RNA Fusion Detection Sequencing Metrics

Figure 5. Highly specific amplification and minimum non-specific product in the final libraries for increased sample multiplexing and cost effective sequencing.

Learn more from our 2020 AACR Poster:
Reliable Identification of Both Known and Novel Gene Fusions Using a Highly Efficient CleanPlex® RNA Fusion Panel

2020 AACR Conference Fusion Detection Poster

Order a Free Trial Kit to Test 


View other data on CleanPlex® technology for amplicon sequencing

FAQ about Gene Fusion

A gene fusion is a hybrid gene formed from two previously independent genes. It can occur as a result of translocation, interstitial deletion, or chromosomal inversion. Gene fusions are clinically relevant to some types of solid tumors but impact mostly hematological cancers. The identification of these fusion genes plays a prominent role in being a diagnostic and prognostic marker.

In recent years, next generation sequencing technology has become available to screen known and novel gene fusion events on a genome wide scale. Until the advent of RNAseq (paired-end sequencing), chromosome banding analysis, fluorescence in situ hybridization (FISH), and reverse transcription polymerase chain reaction (RT-PCR) were the most commonly used methods to identify gene fusions. These methods all have their distinct shortcomings. The high-throughput nature of RNAseq and its relatively low cost combined with the much greater information available from the technique make it an attractive alternative to all other methods.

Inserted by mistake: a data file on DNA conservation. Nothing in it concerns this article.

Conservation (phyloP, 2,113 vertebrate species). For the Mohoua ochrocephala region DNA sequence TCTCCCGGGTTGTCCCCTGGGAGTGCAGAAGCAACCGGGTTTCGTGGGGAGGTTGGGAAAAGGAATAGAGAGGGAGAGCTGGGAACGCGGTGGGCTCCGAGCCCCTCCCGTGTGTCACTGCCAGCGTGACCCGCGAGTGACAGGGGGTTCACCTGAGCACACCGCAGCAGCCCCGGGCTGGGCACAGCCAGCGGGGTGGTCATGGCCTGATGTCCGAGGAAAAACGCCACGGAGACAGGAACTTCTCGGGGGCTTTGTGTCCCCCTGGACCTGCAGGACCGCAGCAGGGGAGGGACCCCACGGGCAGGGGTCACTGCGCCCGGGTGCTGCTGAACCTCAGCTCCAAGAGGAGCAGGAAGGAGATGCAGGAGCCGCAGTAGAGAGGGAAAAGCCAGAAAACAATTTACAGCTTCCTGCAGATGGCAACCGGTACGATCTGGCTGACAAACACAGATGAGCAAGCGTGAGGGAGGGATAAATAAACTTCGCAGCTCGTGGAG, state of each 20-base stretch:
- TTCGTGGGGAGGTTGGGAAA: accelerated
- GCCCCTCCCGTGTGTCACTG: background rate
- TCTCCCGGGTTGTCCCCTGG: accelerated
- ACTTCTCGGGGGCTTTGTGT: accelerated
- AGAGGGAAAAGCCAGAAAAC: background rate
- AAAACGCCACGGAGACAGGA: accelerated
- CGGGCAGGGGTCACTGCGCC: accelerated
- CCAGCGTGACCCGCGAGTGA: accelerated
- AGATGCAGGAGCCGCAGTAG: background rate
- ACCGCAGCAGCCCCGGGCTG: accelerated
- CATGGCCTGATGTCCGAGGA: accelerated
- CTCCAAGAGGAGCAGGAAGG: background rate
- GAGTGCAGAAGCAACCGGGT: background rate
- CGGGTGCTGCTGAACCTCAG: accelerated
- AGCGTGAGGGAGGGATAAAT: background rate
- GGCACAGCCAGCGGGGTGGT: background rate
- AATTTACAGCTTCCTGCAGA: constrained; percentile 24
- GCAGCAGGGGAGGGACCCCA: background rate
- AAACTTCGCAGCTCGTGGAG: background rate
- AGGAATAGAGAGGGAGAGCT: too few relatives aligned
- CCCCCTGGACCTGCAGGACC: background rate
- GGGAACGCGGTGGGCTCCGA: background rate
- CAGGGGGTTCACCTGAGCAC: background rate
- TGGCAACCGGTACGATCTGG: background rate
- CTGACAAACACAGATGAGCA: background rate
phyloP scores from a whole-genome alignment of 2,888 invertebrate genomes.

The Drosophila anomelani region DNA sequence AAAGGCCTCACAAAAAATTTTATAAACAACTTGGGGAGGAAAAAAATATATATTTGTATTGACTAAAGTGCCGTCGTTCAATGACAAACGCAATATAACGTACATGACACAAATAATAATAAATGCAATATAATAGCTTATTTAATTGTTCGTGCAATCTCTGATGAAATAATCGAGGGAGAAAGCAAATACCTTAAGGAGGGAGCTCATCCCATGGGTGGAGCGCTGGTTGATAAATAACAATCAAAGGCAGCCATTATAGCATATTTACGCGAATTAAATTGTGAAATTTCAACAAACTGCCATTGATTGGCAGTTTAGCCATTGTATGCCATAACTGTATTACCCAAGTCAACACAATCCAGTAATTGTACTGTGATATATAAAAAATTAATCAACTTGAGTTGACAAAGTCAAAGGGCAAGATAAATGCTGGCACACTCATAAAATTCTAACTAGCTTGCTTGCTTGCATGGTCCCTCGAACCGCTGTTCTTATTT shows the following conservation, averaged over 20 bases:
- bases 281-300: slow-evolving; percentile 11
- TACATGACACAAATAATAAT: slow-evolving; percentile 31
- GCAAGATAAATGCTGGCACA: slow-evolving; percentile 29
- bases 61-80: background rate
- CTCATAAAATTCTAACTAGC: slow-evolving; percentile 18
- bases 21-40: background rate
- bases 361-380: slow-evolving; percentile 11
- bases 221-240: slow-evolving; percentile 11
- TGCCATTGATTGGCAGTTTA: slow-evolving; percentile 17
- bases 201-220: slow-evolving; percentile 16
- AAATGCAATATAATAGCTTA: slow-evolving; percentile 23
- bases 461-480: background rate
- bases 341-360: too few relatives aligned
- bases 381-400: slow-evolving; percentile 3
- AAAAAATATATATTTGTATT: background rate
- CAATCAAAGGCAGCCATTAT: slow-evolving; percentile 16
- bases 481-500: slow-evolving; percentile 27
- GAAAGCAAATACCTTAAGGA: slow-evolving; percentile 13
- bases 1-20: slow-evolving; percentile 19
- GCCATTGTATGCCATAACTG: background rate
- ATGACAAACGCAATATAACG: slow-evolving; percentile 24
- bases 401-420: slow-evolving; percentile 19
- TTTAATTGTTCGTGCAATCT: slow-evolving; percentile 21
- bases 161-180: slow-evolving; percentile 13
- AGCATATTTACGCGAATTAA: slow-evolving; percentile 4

Gene fusion plays an important role in cancer. Fusion genes can contribute to tumor formation because fusion genes can produce much more active abnormal protein than non-fusion genes. Oncogenic fusion genes may lead to a gene product with a new or different function from the two fusion partners. Most fusion genes are found from hematological cancers, sarcomas, and prostate cancer. Oncogenic fusion transcripts may also be caused by trans-splicing or read-through events.

A gene is a region of DNA that encodes function. It is a basic physical and functional unit of heredity. A chromosome consists of a long strand of DNA containing many genes. A human chromosome can have up to 500 million base pairs of DNA with thousands of genes. In humans, genes vary in size from a few hundred DNA bases to more than 2 million bases. The Human Genome Project estimated that humans have between 20,000 and 25,000 genes. Every person has two copies of each gene, one inherited from each parent. Some genes act as instructions to make molecules called proteins. However, many genes do not code for proteins.